Voting in the local electionsHow one can avoid the risk of casting an invalid vote in the nationwide polling today.
Nepal is holding local elections on Friday across the country in a single phase.
A total of 17,733,723 adults enrolled themselves on the voter list. Of them, 8,992,010 are males, 8,741,530 females and 183 have been registered under the “others” category.
In 2017, there were 14,074,424 registered voters for local polls. This time, 3,659,299 new voters have been listed.
The Election Commission has set up 10,756 polling stations and 21,955 voting booths across the country.
As many as 35,221 representatives will be elected for 753 local units.
In municipalities, 586 mayors and deputy mayors, and in rural municipalities, 920 chairs and vice chairs will be elected. For 6,743 wards, as many chairpersons and 33,715 office bearers will be elected.
As many as 79 political parties are registered for the local elections. A total of 145,011 individuals are contesting for various posts. Of them, 390 have already been elected unopposed.
One of key concerns in this election is if there could be a high number of invalid votes, since the ballot paper is big and complicated, more so as several parties have forged electoral alliances, which means there will be fewer candidates and more election symbols.
Let’s have a look at the ballot paper.
There are two sections. The first section has five columns and the second section has two columns. So there are a total of seven columns.
One will have to vote for one mayor/chair; one deputy mayor/deputy chair; one ward chair; one woman ward member; one Dalit woman ward member (first section); and two ward members (second section).
A voter needs to put the stamp only once from the first up to the fifth column.
The sixth column will have one election symbol just like the earlier columns but the last (seventh) column will have two symbols because these are two candidates for ward members from the same party.
In the seventh column, just because there are two election symbols does not mean a voter needs to stamp twice. That would make the vote for the candidate invalid.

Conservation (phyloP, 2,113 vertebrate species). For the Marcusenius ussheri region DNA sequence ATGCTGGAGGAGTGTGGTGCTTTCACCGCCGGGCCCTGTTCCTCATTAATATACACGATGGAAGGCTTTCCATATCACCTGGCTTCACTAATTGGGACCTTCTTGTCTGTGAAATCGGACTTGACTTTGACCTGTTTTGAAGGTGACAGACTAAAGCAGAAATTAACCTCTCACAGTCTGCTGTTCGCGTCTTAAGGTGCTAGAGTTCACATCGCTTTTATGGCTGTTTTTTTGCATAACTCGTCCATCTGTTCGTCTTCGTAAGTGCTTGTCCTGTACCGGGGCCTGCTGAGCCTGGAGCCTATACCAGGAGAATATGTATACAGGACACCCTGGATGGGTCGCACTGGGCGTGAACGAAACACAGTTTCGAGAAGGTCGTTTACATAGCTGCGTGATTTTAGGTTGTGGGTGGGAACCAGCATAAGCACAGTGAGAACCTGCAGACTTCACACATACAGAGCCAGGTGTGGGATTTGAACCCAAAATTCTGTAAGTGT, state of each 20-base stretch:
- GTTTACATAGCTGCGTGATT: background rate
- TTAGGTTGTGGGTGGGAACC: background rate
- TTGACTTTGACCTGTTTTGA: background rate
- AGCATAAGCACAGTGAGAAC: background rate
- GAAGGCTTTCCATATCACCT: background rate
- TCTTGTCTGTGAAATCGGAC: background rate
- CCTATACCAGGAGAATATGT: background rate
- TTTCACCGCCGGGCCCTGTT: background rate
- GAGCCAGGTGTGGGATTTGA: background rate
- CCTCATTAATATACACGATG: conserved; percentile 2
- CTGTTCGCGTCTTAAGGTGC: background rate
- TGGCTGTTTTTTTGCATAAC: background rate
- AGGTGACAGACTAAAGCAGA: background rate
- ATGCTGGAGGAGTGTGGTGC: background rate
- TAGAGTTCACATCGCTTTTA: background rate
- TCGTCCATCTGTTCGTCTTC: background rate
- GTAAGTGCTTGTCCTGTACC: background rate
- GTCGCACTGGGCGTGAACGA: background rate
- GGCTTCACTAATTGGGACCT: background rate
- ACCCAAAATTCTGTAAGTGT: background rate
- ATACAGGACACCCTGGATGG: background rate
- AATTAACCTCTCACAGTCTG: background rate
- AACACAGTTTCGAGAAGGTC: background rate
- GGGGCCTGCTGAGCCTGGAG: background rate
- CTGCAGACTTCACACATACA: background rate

Voters can vote for different candidates for different positions in the seven columns. While voting for ward member candidates (in the sixth and the seventh columns), voters can pick two candidates from the same row or two candidates from different columns.
Up to the fifth column, it may sound easier—put the stamp only once in one column; DO NOT stamp twice in the same column. But when it comes to the sixth and seventh columns, the voter can either put the stamp twice in the same column or the same row or in different columns. Just remember: DO NOT put three stamps in the sixth and seventh column.
Stamping wrongly in columns does not necessarily mean the entire ballot will be invalid. For example, if someone has stamped twice in the same column for the post of mayor/chair, but stamped rightly for other candidates, then the vote for the mayor/chair only gets invalid.
Stamping in between rows, columns and outside the columns will lead to an invalid vote. Also, a stamp not properly imprinted will be counted as invalid.
Voters must make sure that the ballot paper has the signature of the election officer.
After voting, one needs to neatly fold the ballot paper—in a way the stamp ink does not get fudged—and drop it into the ballot box. A ballot paper left outside of the box will not be counted.